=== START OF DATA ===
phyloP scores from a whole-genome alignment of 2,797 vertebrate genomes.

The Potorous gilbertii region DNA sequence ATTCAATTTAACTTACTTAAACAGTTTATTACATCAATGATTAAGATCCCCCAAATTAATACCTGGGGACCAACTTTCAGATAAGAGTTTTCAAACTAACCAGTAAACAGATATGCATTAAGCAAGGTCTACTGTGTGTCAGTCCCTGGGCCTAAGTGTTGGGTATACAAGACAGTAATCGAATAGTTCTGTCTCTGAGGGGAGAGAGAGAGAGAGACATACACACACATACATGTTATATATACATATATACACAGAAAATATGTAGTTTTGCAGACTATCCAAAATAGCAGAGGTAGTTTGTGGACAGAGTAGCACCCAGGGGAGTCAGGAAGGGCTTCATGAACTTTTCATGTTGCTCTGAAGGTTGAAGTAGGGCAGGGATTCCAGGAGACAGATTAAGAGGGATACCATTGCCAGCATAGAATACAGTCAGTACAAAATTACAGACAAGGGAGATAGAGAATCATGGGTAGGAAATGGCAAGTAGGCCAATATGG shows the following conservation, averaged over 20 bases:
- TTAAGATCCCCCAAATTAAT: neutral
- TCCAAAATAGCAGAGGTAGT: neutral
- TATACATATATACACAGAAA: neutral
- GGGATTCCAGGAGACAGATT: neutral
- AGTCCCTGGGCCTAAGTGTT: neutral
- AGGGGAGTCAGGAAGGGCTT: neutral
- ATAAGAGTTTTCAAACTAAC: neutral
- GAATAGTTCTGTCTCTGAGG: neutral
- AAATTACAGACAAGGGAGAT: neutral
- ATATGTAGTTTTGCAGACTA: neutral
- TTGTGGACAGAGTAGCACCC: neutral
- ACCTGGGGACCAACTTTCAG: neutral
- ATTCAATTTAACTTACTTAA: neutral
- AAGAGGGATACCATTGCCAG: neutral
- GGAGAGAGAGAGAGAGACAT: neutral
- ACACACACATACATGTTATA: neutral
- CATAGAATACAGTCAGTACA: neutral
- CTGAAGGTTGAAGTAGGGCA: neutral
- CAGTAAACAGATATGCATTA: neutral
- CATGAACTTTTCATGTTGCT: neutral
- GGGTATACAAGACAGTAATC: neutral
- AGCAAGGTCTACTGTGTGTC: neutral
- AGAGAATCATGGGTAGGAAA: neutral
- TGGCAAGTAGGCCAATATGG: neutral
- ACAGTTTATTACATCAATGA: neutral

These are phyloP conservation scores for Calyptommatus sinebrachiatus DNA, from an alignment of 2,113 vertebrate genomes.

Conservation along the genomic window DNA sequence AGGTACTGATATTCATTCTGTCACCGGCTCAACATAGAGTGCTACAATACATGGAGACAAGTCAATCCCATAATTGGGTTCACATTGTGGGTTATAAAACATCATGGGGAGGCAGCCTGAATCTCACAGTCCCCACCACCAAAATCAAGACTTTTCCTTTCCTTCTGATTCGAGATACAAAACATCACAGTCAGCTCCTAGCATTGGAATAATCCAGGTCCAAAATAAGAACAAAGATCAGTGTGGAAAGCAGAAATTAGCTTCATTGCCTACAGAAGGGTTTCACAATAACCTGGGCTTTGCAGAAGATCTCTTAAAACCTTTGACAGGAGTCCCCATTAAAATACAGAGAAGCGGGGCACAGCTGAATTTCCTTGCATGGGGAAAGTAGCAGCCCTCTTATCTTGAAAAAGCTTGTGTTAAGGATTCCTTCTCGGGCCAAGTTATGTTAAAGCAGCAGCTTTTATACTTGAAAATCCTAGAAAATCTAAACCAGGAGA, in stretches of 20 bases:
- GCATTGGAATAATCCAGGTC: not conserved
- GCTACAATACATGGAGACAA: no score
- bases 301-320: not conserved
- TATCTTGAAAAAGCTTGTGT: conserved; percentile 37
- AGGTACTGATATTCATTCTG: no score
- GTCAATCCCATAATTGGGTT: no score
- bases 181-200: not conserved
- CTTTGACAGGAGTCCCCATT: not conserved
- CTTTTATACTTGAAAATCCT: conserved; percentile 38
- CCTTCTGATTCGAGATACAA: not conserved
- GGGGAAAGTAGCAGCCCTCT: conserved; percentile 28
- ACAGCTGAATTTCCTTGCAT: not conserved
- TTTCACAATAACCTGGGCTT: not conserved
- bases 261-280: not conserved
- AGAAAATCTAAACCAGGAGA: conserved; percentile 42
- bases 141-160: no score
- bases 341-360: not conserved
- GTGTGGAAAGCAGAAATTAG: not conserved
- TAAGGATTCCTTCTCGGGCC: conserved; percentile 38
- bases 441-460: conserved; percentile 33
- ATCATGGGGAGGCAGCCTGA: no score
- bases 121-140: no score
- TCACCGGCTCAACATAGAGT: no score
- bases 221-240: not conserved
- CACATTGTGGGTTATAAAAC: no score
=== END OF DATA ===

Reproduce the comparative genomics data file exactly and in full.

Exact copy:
phyloP scores from a whole-genome alignment of 2,797 vertebrate genomes.

The Potorous gilbertii region DNA sequence ATTCAATTTAACTTACTTAAACAGTTTATTACATCAATGATTAAGATCCCCCAAATTAATACCTGGGGACCAACTTTCAGATAAGAGTTTTCAAACTAACCAGTAAACAGATATGCATTAAGCAAGGTCTACTGTGTGTCAGTCCCTGGGCCTAAGTGTTGGGTATACAAGACAGTAATCGAATAGTTCTGTCTCTGAGGGGAGAGAGAGAGAGAGACATACACACACATACATGTTATATATACATATATACACAGAAAATATGTAGTTTTGCAGACTATCCAAAATAGCAGAGGTAGTTTGTGGACAGAGTAGCACCCAGGGGAGTCAGGAAGGGCTTCATGAACTTTTCATGTTGCTCTGAAGGTTGAAGTAGGGCAGGGATTCCAGGAGACAGATTAAGAGGGATACCATTGCCAGCATAGAATACAGTCAGTACAAAATTACAGACAAGGGAGATAGAGAATCATGGGTAGGAAATGGCAAGTAGGCCAATATGG shows the following conservation, averaged over 20 bases:
- TTAAGATCCCCCAAATTAAT: neutral
- TCCAAAATAGCAGAGGTAGT: neutral
- TATACATATATACACAGAAA: neutral
- GGGATTCCAGGAGACAGATT: neutral
- AGTCCCTGGGCCTAAGTGTT: neutral
- AGGGGAGTCAGGAAGGGCTT: neutral
- ATAAGAGTTTTCAAACTAAC: neutral
- GAATAGTTCTGTCTCTGAGG: neutral
- AAATTACAGACAAGGGAGAT: neutral
- ATATGTAGTTTTGCAGACTA: neutral
- TTGTGGACAGAGTAGCACCC: neutral
- ACCTGGGGACCAACTTTCAG: neutral
- ATTCAATTTAACTTACTTAA: neutral
- AAGAGGGATACCATTGCCAG: neutral
- GGAGAGAGAGAGAGAGACAT: neutral
- ACACACACATACATGTTATA: neutral
- CATAGAATACAGTCAGTACA: neutral
- CTGAAGGTTGAAGTAGGGCA: neutral
- CAGTAAACAGATATGCATTA: neutral
- CATGAACTTTTCATGTTGCT: neutral
- GGGTATACAAGACAGTAATC: neutral
- AGCAAGGTCTACTGTGTGTC: neutral
- AGAGAATCATGGGTAGGAAA: neutral
- TGGCAAGTAGGCCAATATGG: neutral
- ACAGTTTATTACATCAATGA: neutral

These are phyloP conservation scores for Calyptommatus sinebrachiatus DNA, from an alignment of 2,113 vertebrate genomes.

Conservation along the genomic window DNA sequence AGGTACTGATATTCATTCTGTCACCGGCTCAACATAGAGTGCTACAATACATGGAGACAAGTCAATCCCATAATTGGGTTCACATTGTGGGTTATAAAACATCATGGGGAGGCAGCCTGAATCTCACAGTCCCCACCACCAAAATCAAGACTTTTCCTTTCCTTCTGATTCGAGATACAAAACATCACAGTCAGCTCCTAGCATTGGAATAATCCAGGTCCAAAATAAGAACAAAGATCAGTGTGGAAAGCAGAAATTAGCTTCATTGCCTACAGAAGGGTTTCACAATAACCTGGGCTTTGCAGAAGATCTCTTAAAACCTTTGACAGGAGTCCCCATTAAAATACAGAGAAGCGGGGCACAGCTGAATTTCCTTGCATGGGGAAAGTAGCAGCCCTCTTATCTTGAAAAAGCTTGTGTTAAGGATTCCTTCTCGGGCCAAGTTATGTTAAAGCAGCAGCTTTTATACTTGAAAATCCTAGAAAATCTAAACCAGGAGA, in stretches of 20 bases:
- GCATTGGAATAATCCAGGTC: not conserved
- GCTACAATACATGGAGACAA: no score
- bases 301-320: not conserved
- TATCTTGAAAAAGCTTGTGT: conserved; percentile 37
- AGGTACTGATATTCATTCTG: no score
- GTCAATCCCATAATTGGGTT: no score
- bases 181-200: not conserved
- CTTTGACAGGAGTCCCCATT: not conserved
- CTTTTATACTTGAAAATCCT: conserved; percentile 38
- CCTTCTGATTCGAGATACAA: not conserved
- GGGGAAAGTAGCAGCCCTCT: conserved; percentile 28
- ACAGCTGAATTTCCTTGCAT: not conserved
- TTTCACAATAACCTGGGCTT: not conserved
- bases 261-280: not conserved
- AGAAAATCTAAACCAGGAGA: conserved; percentile 42
- bases 141-160: no score
- bases 341-360: not conserved
- GTGTGGAAAGCAGAAATTAG: not conserved
- TAAGGATTCCTTCTCGGGCC: conserved; percentile 38
- bases 441-460: conserved; percentile 33
- ATCATGGGGAGGCAGCCTGA: no score
- bases 121-140: no score
- TCACCGGCTCAACATAGAGT: no score
- bases 221-240: not conserved
- CACATTGTGGGTTATAAAAC: no score